PMI at Cannes Lions 2019: Opening up the debate and listening to the response6 min read
After three days of one-to-ones, roundtables, and events at the “Open Mic” pavilion, these are our takeaways from this year’s Festival of Creativity.
Thousands of media and marketing executives, creative directors, and ad people gathered for the annual Cannes Lions creative festival in the south of France.
Philip Morris International (PMI) hosted the “Open Mic” pavilion on the Promenades de la Croisette for the second year, welcoming A-lister panelists and power players to debate the future of the industry.
Why were we in Cannes?
PMI welcomes debate with open arms. In times as divisive as ours, and sundered by conflicting perspectives, PMI believes that intelligent and thought-provoking debate is more vital than ever, even with those who disagree with us.
Over the course of the festival, the “Open Mic” pavilion hosted conversations around the future of technological innovation, the power of inclusion and diversity, and the meaning of creating and fostering communities.
Here’s a recap of the best conversations this year on the French Riviera.
How can a company change the world for the better?
The advertising consultant and founder of social platform MakeLoveNotPorn, Cindy Gallop, has the perfect recipe for being truthful (and staying human) in the age of fake news.
“If I tell you that I’m funny, you’ll rightly say ‘I’ll be the judge of that, thank you very much’. I have to show you I’m funny. Conversely, I shouldn’t be going around and explaining how good my brand is. I have to show you. I have to live it,” said Gallop during her “The Future is Not ‘Reality’, but Real” session.
Over the course of her career in the ad industry, Gallop said she’s encountered too many “people who fill their mouths with the word ‘diversity’ without understanding the meaning of it”.
In this age, “we should create products with people, not for them,” she said, “and in order to predict this future, we have to invent it ourselves.”
Be bold, be courageous: The responsability of being diverse
Artist and activist Rose McGowan’s goal is to “lead a thought-revolution”.
“It needs to be done and you don’t have to look back. Go out there and change the future, it’s your duty and responsibility,” the former actress told the “Open Mic” audience.
Brands and multinational companies have a deep cultural responsibility in setting the example when it comes to equality in the workplace and diversity in the workforce.
Much has been said about the lack of diversity in politics, in the arts, and in show business, but wherever you’re from, equality matters, and Philip Morris International is a trailblazer of cultural celebration and equal pay.
“Gender pay equality cannot be taken for granted,” said Melissa Whiting, Vice President of Inclusion and Diversity at PMI, on the “Open Mic” stage.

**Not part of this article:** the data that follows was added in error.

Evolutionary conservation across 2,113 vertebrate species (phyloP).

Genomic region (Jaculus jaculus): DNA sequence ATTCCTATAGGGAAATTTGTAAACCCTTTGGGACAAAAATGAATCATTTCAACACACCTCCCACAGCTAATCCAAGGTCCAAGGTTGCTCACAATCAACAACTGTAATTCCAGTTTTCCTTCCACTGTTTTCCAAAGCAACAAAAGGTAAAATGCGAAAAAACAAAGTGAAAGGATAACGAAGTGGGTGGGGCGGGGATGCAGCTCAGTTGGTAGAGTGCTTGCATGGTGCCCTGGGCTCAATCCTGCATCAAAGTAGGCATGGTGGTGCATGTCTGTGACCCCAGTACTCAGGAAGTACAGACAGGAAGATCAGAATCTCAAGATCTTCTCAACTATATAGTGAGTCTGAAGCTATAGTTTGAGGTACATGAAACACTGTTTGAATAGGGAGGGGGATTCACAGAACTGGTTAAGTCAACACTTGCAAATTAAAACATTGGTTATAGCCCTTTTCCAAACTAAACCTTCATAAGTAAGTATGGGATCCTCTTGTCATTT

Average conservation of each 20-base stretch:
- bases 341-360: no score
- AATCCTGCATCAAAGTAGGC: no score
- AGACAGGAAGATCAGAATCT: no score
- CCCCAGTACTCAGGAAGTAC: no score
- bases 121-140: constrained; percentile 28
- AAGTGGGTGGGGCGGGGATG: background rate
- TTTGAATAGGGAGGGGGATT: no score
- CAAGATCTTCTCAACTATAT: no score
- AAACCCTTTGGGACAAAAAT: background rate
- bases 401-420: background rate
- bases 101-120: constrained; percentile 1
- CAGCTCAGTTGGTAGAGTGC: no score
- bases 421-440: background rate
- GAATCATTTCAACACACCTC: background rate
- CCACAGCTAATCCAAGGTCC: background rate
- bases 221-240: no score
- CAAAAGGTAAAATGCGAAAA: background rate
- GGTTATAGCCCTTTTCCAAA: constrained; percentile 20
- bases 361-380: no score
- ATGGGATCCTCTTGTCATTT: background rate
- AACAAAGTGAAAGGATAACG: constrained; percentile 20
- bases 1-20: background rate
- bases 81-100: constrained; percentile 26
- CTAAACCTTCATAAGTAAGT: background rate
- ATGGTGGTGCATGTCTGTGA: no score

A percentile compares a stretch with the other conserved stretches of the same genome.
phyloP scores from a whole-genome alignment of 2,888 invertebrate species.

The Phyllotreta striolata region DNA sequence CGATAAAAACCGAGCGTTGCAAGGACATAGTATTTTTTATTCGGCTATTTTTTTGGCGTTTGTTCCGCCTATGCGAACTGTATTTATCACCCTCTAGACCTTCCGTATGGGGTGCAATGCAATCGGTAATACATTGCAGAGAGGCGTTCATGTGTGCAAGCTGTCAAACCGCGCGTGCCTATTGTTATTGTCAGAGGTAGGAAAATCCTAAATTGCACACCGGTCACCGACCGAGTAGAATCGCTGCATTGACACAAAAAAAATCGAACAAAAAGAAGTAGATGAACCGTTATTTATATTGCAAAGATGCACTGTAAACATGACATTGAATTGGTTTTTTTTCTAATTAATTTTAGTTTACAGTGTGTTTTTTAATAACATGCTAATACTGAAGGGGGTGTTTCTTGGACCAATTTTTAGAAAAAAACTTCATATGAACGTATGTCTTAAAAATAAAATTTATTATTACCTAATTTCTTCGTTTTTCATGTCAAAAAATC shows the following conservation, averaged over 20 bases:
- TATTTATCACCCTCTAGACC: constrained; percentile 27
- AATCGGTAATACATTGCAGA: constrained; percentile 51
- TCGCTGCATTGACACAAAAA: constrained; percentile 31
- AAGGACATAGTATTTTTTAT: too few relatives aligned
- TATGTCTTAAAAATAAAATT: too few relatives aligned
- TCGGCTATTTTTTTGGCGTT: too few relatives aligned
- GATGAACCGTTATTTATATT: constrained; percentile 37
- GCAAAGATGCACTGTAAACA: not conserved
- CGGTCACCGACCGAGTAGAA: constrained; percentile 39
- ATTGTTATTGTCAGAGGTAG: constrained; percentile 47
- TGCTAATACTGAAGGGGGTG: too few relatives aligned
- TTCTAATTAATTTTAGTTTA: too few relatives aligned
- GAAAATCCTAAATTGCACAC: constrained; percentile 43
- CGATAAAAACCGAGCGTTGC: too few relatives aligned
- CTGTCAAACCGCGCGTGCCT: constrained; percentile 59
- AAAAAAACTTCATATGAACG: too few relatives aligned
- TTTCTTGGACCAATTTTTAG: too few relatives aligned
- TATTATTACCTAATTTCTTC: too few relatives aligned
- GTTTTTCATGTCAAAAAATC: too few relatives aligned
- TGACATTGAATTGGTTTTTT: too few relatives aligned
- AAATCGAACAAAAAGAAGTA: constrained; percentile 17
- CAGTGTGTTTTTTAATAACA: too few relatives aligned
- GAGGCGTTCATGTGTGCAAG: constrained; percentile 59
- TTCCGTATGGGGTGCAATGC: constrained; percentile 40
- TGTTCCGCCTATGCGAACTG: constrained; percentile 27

Philip Morris International is leading by example and taking concrete steps to verify its equal-pay practices, and it recently became the first multinational to obtain the Global EQUAL-SALARY Certification, an important building block on the road to creating a more inclusive gender-balanced workplace.
“We want to foster trust among our employees and future talent by creating a workplace founded on fairness, inclusion and diversity, essential ingredients for our business transformation,” Whiting continued.
A sense of community
Model and activist Rain Dove laid out what big companies should – and shouldn’t – do to channel the power of communities around the world. “We don’t want brands to put our struggles on billboards,” Dove said. “We
want them to live by their morals, to share with us the struggles.”
To truly create and contribute to the world, companies have to be able to connect countless dots, cross-pollinate ideas from a wealth of disciplines, combine and recombine these pieces and build new ideas to reach a diverse community of consumers.
“Think of this process as building blocks,” said Bryan Rakowski, head of Global Brands at Mondēz International. “Communities, and how diverse they are, are central to our work, and we need to put in extra effort to understand them, to track how the cultural landscape changes, and adjust to it,” he said.
But the effort to understand communities must come from within companies. Karen Costello, the first female Chief Creating Officer at American ad firm The Martin Agency, works with multinationals to promote change, but adds that we all must, “push companies to change themselves. They must create a community within themselves, nurture it, give their employees a sense of ‘I belong here’.”
Passion as a driving force
The magic of communication, and the nurturing of communities across the globe is not something that one can plan and create in the sterile environment of ad agencies.
It needs a human element, and a human emotion – passion.
This passion, according to Edelman Canada’s Chief Creative Officer, Andrew Simon, “is the key factor that moves us, as companies and as consumers. We don’t need somebody to sell us a product or go through projects with a dull face. What we need is passion in what we do, we need to add awesomeness to what we produce. Let’s give a damn about what we do.”
The message companies put out there, Simon continued, involves “a relationship between humans, ultimately”, pointing out that this is the very foundation of communities.
PMI’s Senior Vice President of Global Communications, Marian Salzman, added: “We want to encourage bold conversations. The message from these speakers is: if we listen in, engage and act, we can achieve much more social good in the world than by simply acting alone.”
Rose McGowan and Cindy Gallop were paid to attend Cannes Lions by PMI. The views expressed by them are their own.